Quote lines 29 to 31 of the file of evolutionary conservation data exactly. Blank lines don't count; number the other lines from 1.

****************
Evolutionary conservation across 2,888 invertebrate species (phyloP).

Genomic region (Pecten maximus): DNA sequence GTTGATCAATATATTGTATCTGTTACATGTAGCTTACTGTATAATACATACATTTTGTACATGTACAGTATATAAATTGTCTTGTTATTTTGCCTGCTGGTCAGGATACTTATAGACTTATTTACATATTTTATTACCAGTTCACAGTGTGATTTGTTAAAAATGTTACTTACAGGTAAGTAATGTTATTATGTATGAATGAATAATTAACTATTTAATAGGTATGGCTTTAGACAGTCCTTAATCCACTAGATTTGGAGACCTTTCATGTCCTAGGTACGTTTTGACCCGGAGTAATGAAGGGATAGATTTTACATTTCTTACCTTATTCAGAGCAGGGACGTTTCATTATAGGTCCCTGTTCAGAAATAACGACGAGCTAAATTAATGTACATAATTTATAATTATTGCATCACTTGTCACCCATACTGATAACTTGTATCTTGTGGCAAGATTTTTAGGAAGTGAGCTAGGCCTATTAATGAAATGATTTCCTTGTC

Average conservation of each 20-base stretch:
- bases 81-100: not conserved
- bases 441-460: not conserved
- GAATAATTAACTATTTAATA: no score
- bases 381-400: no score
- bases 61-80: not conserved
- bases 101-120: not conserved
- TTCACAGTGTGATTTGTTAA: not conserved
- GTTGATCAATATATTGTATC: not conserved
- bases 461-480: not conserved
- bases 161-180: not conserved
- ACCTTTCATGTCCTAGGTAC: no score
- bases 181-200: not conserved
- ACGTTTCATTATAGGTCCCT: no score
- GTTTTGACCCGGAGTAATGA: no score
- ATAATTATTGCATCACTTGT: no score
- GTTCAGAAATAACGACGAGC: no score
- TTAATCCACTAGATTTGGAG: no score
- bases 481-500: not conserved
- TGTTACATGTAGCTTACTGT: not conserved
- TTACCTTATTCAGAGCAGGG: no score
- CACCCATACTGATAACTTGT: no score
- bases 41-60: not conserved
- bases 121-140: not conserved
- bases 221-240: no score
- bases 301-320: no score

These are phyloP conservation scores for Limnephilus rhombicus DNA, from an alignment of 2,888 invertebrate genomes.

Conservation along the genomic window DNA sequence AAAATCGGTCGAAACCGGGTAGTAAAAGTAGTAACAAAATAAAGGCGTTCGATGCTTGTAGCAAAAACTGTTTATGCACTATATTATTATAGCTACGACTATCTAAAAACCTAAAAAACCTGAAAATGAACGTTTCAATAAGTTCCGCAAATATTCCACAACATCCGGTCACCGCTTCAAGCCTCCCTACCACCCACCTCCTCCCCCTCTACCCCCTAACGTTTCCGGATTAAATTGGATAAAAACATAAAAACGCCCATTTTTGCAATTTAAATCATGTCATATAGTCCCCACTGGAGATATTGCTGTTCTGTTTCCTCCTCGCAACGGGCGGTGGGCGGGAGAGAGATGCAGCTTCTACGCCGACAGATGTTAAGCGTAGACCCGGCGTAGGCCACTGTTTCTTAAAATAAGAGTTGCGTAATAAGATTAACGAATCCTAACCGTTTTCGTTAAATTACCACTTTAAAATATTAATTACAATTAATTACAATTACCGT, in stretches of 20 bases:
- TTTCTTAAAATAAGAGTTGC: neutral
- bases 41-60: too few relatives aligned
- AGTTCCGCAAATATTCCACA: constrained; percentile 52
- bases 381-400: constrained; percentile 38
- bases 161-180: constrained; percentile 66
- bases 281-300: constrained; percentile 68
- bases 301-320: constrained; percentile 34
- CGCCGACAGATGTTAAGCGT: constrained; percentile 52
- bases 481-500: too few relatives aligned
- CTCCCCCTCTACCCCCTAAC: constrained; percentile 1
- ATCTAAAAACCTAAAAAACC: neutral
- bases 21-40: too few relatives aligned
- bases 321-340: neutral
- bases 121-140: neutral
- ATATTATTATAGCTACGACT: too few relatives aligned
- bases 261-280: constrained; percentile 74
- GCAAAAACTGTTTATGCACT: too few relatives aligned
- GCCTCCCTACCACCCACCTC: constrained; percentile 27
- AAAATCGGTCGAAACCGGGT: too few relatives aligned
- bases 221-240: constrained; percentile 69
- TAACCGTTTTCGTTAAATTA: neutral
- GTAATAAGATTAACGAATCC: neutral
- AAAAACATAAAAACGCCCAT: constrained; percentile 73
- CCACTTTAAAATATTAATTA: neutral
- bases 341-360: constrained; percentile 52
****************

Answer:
These are phyloP conservation scores for Limnephilus rhombicus DNA, from an alignment of 2,888 invertebrate genomes.

Conservation along the genomic window DNA sequence AAAATCGGTCGAAACCGGGTAGTAAAAGTAGTAACAAAATAAAGGCGTTCGATGCTTGTAGCAAAAACTGTTTATGCACTATATTATTATAGCTACGACTATCTAAAAACCTAAAAAACCTGAAAATGAACGTTTCAATAAGTTCCGCAAATATTCCACAACATCCGGTCACCGCTTCAAGCCTCCCTACCACCCACCTCCTCCCCCTCTACCCCCTAACGTTTCCGGATTAAATTGGATAAAAACATAAAAACGCCCATTTTTGCAATTTAAATCATGTCATATAGTCCCCACTGGAGATATTGCTGTTCTGTTTCCTCCTCGCAACGGGCGGTGGGCGGGAGAGAGATGCAGCTTCTACGCCGACAGATGTTAAGCGTAGACCCGGCGTAGGCCACTGTTTCTTAAAATAAGAGTTGCGTAATAAGATTAACGAATCCTAACCGTTTTCGTTAAATTACCACTTTAAAATATTAATTACAATTAATTACAATTACCGT, in stretches of 20 bases:
- TTTCTTAAAATAAGAGTTGC: neutral